Longtime coach Phil Jeannin hanging up his whistle
If you're out in Tonganoxie between the hours of 3 a.m. and 6 a.m., you just might spot Phil Jeannin.
Whether he can't sleep or is out to exercise, the longtime Tonganoxie Junior High basketball coach is out on the town.
Another spot Jeannin has been known to roam is the bench at TJHS basketball games.
Now, however, you likely won't find him there for some time.
Jeannin, who has coached TJHS basketball for 32 years, has decided to hang up his whistle -- at least for the time being.
"I just think it's time to turn it over to someone else," Jeannin said.
The Jarbalo native wanted to make sure he coached his daughter, Andie, who played for her father as a seventh-grader this season.
Now that his goal has been accomplished, he would like to sit back and watch junior high athletics. Jeannin still will coach track, but he wants to spend more time watching all Warrior teams because he also is the junior high athletics director.
In it for the long haul
Jeannin started teaching physical education at Tonganoxie in 1973-74. He graduated from what was then called Kansas State Teachers College. Today, it's known as Emporia State University.
That's the same time Phil Williams, another ESU graduate, came to Tonganoxie. Williams retired from teaching last spring, but still coaches at THS. Barb Gurss, a THS physical education teacher, was in Jeannin's college graduating class as well. Fellow junior high coach and teacher John Korb, began his teaching career at Tonganoxie -- after getting his degree at Emporia.
Jeannin certainly is no stranger to the area. He played basketball for Tonganoxie High after Jarbalo and Tonganoxie consolidated. He was on the basketball team in 1966-67 that advanced to the state tournament.
"That wasn't because of me because I had big people to throw to," Jeannin said with a chuckle. "I knew my role.
Most of Jeannin's coaching experience has been in the junior high. He has coached seventh and eighth-grade football, seventh and eighth-grade track, along with boys and girls basketball in those grades.
For a short stint he was the freshman girls basketball coach and at another time was the junior varsity girls basketball coach with Mark Mall.
The junior varsity experience was short-lived. That same year, he also coached seventh-grade girls basketball.
That was 1991, the same year Andie was born.
Jeannin is glad he stuck with junior high basketball after that.
"I would have never done that again," Jeannin said of coaching two teams. "We probably wouldn't be as close as we are now.
"It was a very overwhelming year, but I wouldn't change anything."
Jeannin never had much desire to coach on the high school level. He was happy teaching fundamentals on the junior high level.
"It's not all about winning, it's attitude and effort and you have to keep that in mind," Jeannin said.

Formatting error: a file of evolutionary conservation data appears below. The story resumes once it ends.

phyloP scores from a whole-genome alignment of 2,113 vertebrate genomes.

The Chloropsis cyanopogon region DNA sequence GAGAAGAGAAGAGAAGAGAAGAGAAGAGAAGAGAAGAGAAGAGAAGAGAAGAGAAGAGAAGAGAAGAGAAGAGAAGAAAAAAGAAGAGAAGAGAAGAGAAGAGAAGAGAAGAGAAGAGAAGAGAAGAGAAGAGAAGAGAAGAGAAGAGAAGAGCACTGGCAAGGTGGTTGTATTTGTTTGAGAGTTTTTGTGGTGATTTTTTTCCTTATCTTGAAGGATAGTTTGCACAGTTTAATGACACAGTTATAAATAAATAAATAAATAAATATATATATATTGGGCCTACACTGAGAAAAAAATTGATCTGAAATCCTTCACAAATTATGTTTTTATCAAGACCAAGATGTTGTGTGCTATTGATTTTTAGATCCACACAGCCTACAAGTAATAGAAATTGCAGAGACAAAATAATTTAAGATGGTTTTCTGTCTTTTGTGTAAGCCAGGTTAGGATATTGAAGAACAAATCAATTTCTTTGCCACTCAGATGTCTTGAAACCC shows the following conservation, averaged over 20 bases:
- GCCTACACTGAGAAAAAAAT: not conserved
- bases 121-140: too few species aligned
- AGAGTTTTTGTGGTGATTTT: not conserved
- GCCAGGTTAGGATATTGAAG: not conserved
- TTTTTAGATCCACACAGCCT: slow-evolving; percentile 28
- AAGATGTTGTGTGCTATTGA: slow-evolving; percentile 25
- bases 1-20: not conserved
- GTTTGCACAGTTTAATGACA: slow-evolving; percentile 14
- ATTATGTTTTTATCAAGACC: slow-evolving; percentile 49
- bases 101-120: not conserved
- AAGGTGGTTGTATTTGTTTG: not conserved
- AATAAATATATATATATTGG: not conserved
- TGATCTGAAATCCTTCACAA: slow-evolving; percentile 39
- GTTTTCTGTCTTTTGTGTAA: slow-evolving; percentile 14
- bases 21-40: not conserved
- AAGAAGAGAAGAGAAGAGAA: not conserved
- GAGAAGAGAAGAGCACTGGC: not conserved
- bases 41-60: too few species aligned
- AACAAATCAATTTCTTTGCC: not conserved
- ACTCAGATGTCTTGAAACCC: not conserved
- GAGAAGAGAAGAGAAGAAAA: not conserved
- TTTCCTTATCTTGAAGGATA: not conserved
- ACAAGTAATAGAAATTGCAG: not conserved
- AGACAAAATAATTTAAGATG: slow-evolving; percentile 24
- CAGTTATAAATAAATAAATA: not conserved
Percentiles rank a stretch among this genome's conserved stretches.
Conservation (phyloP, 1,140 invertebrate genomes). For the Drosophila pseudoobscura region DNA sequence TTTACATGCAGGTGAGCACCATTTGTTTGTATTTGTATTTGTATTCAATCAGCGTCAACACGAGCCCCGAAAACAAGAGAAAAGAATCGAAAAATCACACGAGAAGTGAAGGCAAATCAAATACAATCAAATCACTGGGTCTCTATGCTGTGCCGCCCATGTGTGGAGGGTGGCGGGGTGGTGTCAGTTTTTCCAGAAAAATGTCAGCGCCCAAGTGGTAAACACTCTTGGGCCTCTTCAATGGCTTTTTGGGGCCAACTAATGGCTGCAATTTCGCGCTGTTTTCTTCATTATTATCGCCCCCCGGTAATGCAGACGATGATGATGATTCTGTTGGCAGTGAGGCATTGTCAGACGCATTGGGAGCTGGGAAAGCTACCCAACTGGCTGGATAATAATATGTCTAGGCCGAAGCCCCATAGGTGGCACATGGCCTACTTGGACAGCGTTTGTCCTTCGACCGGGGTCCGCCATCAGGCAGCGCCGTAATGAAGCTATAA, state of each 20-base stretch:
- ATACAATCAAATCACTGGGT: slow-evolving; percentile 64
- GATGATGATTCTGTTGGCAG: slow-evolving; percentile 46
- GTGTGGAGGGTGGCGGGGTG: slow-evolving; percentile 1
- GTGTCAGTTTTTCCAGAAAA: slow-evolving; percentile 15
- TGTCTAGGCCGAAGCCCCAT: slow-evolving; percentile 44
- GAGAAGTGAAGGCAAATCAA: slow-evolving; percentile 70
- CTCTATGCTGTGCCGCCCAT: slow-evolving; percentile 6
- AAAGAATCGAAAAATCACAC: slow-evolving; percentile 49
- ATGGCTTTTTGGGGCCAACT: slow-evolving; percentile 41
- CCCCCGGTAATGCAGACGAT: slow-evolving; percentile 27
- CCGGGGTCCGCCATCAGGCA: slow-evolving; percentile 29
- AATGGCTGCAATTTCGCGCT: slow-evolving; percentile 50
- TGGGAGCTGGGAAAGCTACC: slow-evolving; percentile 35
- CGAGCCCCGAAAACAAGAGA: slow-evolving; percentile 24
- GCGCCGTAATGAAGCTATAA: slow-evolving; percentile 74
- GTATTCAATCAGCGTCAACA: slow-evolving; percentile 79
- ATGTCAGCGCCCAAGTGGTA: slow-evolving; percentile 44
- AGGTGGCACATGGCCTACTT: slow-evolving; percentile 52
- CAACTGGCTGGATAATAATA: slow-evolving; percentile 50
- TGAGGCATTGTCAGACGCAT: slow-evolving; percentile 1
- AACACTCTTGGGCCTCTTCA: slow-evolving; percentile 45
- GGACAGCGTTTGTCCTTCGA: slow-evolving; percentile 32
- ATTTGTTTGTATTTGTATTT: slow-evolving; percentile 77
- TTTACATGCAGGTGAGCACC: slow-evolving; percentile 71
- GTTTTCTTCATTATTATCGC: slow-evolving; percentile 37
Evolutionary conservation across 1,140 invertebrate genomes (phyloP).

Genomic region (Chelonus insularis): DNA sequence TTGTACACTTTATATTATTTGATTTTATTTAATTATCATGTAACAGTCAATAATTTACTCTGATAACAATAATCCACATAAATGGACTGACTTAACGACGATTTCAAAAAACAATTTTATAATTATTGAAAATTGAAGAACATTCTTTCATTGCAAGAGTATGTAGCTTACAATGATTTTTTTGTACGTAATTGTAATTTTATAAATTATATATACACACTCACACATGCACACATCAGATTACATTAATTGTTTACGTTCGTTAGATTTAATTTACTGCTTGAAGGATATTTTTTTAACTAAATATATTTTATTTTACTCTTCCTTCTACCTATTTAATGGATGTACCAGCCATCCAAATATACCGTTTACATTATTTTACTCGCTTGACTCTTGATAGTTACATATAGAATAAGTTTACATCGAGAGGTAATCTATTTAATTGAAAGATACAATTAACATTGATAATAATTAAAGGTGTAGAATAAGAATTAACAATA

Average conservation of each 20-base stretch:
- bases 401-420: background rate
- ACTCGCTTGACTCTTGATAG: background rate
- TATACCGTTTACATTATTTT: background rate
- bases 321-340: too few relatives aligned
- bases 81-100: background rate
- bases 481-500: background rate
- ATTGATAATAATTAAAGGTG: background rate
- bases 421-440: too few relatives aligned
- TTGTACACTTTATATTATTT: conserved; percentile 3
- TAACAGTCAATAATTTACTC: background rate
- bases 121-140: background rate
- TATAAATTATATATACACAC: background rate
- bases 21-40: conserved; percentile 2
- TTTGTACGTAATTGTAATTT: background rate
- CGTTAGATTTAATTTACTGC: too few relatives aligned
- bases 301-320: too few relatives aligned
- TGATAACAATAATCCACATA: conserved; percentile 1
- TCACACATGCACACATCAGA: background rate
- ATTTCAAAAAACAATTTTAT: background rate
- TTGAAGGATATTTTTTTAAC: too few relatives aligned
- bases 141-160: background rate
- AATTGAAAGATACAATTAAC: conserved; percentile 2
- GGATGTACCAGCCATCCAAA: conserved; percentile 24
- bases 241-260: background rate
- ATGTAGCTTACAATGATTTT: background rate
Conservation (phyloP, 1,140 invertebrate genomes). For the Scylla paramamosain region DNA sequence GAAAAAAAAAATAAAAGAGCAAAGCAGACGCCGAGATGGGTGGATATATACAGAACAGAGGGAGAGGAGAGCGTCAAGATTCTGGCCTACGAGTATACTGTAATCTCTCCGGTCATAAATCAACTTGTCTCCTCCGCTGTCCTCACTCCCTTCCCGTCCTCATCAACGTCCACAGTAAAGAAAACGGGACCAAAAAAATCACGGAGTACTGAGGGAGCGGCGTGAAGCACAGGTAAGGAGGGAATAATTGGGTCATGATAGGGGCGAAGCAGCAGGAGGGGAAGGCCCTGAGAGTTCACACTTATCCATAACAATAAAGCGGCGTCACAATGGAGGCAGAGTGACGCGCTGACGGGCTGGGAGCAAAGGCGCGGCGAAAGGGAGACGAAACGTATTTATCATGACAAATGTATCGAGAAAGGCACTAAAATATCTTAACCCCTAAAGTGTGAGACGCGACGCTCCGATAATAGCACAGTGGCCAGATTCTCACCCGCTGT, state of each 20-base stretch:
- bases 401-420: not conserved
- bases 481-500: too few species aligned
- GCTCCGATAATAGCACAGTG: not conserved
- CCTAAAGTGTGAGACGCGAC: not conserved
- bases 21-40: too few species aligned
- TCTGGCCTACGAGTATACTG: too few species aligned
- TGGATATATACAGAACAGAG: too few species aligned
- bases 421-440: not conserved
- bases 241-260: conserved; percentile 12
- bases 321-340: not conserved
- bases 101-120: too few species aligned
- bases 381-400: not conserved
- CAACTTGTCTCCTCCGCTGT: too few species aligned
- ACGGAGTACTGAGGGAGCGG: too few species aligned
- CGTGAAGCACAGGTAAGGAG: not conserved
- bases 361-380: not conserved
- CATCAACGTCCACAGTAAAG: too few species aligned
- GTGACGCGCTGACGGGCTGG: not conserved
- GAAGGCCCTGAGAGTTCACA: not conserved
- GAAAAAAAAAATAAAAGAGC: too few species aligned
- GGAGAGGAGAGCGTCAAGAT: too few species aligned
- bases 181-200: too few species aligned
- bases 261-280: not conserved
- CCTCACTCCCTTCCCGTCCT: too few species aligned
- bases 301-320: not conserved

Although THS has a no-cut policy, that's something else that keeps him from the high school ranks.
"I would never coach if I had to cut players," Jeannin said. "I had to do it once. I never want to do it again.
"Some people are just meant for middle school. It's just what you're built for."
Some people call him Phil or Mr. Jeannin.
Most people call him Coach J.
"Forever I think," Jeannin said, referring to how long students have called him Coach J. "Sometimes it seems odd when they call me Mr. Jeannin. It seems odd."
Coach J has plenty of great memories. The 1985-86 season, for instance, when he coached the eighth-grade girls team, ended in an undefeated season.
That was LeAnn Bond's eighth-grade year. Bond now is a physical education teacher with Jeannin in the junior high.
That same year, when he coached the boys team, the Warriors only had one defeat.
"That was really a great year with the kids," Jeannin said. "Probably one of the highlight years I had."
If Jeannin had a student when he first started teaching, he likely taught their children.
In his first year, Jeannin taught Bill Seymour and Carl Hughes. Jeannin just finished coaching their daughters.
Sitting in the stands
Animated during every game, Jeannin said he is a different guy when he's in the stands.
"It's a funny thing," Jeannin said. "When I sit in the bleachers or keep the score book, I'm pretty quiet.
The same applied to other teams, such as the former NBA team, the Kansas City Kings.
Jeannin used to attend Kings games at Kemper Arena with his brother.
"I could sit through the whole game and be quiet," Jeannin said.
Watching from the stands at TJHS likely will be a little more relaxing.
"As an old coach, I'll know how easy it is to watch from the stands," Jeannin said. "I've felt over the years people in the stands don't understand the whole picture."
Boys vs. Girls
Although he has coached girls basketball the last 26 years, Jeannin also has coached some boys squads.
In his estimation, where coaching is concerned, there's not much separating the two genders.
"There's not a whole lot of difference in coaching boys and girls," Jeannin said. "Yes, you can be a little more gruff with boys than girls."
But, as Jeannin said, all of them want to learn.
"Boys sometimes think they know a little more than girls," Jeannin said with a smile.
Now, Coach J can enjoy watching another coach work with those boys and girls -- he'll be checking out the games from the bleachers.
More like this story
- Tonganoxie City Fire, Leavenworth County EMS share training duties
- Tonganoxie City Fire Department, Leavenworth County EMS work together for continued training
- Tonganoxie City Fire Department calls for Feb. 15-21, 2015
- Tonganoxie City Fire Department fire calls, April 13-May 3, 2015
- Tonganoxie man charged with capital murder in KCK detective's death